The breathing wall is a simple concept, but often confused by linking it only to particular wall constructions All timber walls breathe
The original concept of a breathing wall was of internal air flowing out through the walls to reduce the concentration of indoor air pollutants. In winter, natural ventilation levels are typically low and dwellings are at positive pressure, so this breathing could have been passively induced. However, research showed the approach to be ineffective, and the concept of a breathing wall now refers to diffusion of water vapour, not air, through the fabric. (A related concept of air-breathing, still being explored, is dynamic insulation - aj 31.7/7.8.97.)
What, then, is a mainstream breathing timber-frame wall? The answer is simple. The breathing aspect of any timber-frame wall is about eliminating the risk of interstitial condensation. This is done by controlling the flow of water vapour from the high-humidity interior of the building to the lower-humidity exterior such that water vapour can escape through the outer layers of the wall more quickly than it can enter through the inner layers.
There is a rule of thumb for this which ensures all timber-frame walls breathe. The inner layers, on the warm side of the insulation, should have a vapour resistance at least five times greater than the layers on the cold side of the insulation. All timber-frame walls are made to breathe in this way or they do not work!
If it is that simple, why are there frequent enquiries to trada Technology? In these conversations there is often a veiled reference to conventional timber-frame buildings being unhealthy because the occupants are living in a sealed plastic bag.
What enquirers often mean by a breathing wall is a specific construction. From the inside, this wall consists of Gyproc Duplex plasterboard, Masonite I-beam studs with Warmcel cellulose fibre (recycled newsprint) insulation between studs and either Bitvent (impregnated softboard) or Panelvent (medium board) as the outside sheathing.
The Duplex board has a metallised polymer backing and has a vapour resistance of around 60MNs/g. On the cold side, softboard has a vapour resistance of 0.4MNs/g and medium board of around 1.5MNs/g. Thus the vapour resistance ratios are 150:1 and 40:1 respectively, both comfortably in excess of the 5:1 ratio, and the wall breathes freely.
Conventional uk timber frame is, from the inside, plasterboard, a 120 micron polyethylene sheet vapour-control layer on solid timber studs with mineral wool (glass or rock) insulation between the studs, an oriented strand board (osb) outside sheathing and a breather membrane. The warm side vapour resistance is around 250MNs/g while that on the cold side is about 5Mns/g, a vapour resistance ratio of 50:1. Conventional timber frame is moving towards metallised polymer-backed plasterboard rather than a separate polyethylene sheet, which would give a resistance ratio of 12:1 - again, an adequate breathing wall.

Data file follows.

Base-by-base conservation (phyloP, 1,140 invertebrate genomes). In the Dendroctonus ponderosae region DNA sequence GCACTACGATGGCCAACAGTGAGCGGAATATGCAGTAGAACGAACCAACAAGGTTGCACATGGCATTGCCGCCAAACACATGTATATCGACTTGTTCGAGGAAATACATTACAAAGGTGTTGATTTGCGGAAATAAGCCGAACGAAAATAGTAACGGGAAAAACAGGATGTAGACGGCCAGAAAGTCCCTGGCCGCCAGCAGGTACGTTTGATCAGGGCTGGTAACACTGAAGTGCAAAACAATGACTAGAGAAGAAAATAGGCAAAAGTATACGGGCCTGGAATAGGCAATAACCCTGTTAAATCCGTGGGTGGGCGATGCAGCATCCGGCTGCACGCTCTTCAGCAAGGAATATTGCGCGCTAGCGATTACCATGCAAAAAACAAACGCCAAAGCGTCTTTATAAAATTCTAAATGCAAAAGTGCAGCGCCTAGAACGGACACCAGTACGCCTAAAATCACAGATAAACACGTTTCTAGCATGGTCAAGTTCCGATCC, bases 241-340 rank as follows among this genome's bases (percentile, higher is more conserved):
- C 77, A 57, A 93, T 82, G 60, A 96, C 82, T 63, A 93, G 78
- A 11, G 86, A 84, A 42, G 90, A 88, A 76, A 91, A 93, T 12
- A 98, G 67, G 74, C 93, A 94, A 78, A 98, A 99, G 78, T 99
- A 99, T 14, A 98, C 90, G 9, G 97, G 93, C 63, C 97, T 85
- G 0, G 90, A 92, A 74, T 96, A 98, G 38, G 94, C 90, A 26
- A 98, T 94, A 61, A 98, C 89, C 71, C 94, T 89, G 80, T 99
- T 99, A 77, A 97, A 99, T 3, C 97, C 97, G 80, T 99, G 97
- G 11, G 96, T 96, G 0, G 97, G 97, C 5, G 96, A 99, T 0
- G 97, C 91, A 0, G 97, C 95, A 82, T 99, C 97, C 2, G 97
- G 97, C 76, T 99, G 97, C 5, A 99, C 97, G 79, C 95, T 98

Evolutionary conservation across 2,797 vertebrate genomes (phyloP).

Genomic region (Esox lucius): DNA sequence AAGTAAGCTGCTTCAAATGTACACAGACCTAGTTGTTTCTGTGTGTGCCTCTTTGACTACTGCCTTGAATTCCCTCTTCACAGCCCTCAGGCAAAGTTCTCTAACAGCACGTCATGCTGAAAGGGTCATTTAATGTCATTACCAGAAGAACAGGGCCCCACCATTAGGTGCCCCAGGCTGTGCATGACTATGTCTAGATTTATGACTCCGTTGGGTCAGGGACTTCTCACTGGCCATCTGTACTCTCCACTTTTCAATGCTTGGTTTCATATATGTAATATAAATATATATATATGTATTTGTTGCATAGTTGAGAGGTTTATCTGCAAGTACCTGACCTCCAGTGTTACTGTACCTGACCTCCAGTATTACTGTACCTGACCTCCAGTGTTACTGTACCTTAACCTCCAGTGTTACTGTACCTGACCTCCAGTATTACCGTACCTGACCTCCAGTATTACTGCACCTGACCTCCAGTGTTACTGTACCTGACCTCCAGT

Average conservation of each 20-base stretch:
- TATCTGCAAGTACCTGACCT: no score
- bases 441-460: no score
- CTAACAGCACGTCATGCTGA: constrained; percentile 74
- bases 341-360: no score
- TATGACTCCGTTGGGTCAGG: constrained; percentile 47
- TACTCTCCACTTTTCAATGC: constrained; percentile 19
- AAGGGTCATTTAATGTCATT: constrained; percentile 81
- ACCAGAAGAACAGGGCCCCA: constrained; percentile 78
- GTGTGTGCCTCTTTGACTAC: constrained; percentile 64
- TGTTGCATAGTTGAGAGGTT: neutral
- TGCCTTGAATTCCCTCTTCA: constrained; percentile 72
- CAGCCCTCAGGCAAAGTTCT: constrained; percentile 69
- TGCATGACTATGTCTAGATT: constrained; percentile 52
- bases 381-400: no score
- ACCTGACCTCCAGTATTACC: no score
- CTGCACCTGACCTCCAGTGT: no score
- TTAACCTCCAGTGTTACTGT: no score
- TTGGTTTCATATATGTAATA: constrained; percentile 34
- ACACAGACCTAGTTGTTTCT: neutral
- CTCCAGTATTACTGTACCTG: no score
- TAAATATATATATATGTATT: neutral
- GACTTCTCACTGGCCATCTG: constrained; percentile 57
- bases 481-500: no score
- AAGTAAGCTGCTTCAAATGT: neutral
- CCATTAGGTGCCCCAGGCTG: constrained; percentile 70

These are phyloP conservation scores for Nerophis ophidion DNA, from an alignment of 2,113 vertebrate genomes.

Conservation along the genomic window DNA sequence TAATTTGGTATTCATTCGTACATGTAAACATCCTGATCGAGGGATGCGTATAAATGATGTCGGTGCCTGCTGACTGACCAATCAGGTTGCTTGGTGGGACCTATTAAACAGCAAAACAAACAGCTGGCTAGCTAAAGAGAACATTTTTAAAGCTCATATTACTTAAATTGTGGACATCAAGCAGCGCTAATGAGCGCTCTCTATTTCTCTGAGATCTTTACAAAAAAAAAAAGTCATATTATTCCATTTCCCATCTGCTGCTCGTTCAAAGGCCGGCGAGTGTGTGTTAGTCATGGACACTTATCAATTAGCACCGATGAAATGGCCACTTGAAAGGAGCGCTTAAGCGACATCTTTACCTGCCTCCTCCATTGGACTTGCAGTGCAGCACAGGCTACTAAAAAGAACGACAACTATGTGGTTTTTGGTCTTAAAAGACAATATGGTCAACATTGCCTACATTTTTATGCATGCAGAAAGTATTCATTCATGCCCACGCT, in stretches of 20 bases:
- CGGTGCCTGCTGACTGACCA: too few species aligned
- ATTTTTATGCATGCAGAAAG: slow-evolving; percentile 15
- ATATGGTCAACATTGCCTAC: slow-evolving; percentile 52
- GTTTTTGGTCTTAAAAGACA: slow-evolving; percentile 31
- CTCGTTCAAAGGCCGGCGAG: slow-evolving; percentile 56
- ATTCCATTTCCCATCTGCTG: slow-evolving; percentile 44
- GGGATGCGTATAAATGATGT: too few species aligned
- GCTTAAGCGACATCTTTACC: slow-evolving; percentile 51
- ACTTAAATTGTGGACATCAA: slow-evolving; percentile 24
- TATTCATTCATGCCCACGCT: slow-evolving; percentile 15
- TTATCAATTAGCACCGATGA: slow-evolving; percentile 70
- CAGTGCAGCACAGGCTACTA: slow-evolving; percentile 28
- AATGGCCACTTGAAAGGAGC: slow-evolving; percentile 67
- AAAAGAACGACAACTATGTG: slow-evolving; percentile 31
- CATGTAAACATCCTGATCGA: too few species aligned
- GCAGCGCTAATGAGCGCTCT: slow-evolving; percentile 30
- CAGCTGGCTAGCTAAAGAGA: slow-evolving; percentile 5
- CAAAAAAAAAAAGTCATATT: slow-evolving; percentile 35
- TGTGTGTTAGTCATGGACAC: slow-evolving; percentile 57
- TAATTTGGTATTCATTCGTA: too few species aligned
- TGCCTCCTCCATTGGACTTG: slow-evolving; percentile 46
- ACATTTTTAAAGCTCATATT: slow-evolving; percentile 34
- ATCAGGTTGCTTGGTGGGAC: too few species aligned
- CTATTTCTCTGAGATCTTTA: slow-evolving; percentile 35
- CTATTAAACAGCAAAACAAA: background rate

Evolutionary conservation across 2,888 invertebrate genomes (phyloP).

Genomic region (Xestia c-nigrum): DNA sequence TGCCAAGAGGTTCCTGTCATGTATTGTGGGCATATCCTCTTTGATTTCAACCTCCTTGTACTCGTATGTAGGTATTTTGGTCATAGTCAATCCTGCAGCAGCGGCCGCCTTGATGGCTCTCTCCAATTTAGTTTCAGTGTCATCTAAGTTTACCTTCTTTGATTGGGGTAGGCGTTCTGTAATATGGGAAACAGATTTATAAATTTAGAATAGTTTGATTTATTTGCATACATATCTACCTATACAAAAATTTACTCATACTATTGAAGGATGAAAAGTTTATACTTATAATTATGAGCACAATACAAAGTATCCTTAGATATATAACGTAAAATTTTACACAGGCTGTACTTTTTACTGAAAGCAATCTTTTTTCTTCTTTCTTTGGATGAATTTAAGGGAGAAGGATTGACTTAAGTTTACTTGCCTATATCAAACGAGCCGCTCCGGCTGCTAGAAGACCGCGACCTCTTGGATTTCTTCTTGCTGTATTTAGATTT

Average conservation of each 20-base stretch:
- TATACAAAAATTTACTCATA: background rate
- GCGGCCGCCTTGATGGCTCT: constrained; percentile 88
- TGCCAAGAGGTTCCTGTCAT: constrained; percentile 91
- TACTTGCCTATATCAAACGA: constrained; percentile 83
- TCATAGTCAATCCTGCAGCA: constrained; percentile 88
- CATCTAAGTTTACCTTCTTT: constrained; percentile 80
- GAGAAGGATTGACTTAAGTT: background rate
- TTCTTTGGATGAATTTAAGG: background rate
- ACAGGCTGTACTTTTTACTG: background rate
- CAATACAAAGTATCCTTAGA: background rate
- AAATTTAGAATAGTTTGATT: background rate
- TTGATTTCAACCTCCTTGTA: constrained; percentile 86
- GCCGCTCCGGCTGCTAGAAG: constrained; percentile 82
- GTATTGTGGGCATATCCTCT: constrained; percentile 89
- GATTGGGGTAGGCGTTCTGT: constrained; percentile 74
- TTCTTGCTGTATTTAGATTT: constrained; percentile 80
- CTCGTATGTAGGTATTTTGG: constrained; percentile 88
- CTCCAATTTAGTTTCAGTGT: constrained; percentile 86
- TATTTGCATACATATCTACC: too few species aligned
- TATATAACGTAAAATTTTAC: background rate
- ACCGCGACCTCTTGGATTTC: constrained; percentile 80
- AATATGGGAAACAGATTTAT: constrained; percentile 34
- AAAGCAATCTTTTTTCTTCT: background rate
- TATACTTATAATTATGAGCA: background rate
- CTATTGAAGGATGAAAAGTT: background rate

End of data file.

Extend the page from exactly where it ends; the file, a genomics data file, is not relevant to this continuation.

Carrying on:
trada Technology has been involved in developing alternative timber-frame walls for many years. The latest is the 'reverse wall'. From the inside, it consists of plasterboard on an osb sheathing on timber studs with glass wool between the studs and an outside sheathing of moisture-resistant plasterboard. In this wall the osb is the principal vapour-control layer and the inside vapour resistance is about 5MNs/g. The cold side resistance is 0.75MNs/g. The vapour resistance ratio is about 7:1.
In the Duplex/Warmcel/Bitvent wall noted earlier, the osb sheathing has as acceptably low vapour resistance as the outer layer, which allows water vapour to pass into the outer cavity. In the reverse wall, the osb is moved to the inside and becomes a vapour-control layer with sufficiently high vapour resistance to restrict the flow of water vapour into the wall. The vapour resistance ratio of layers to control vapour flow ensures that these and all timber-frame walls breathe.
Architects simply need to specify wall constructions based on anunderstanding of their performance characteristics - one of which is breathability.
Geoffrey Pitts is chief architect at trada Technology
edited by Barrie Evans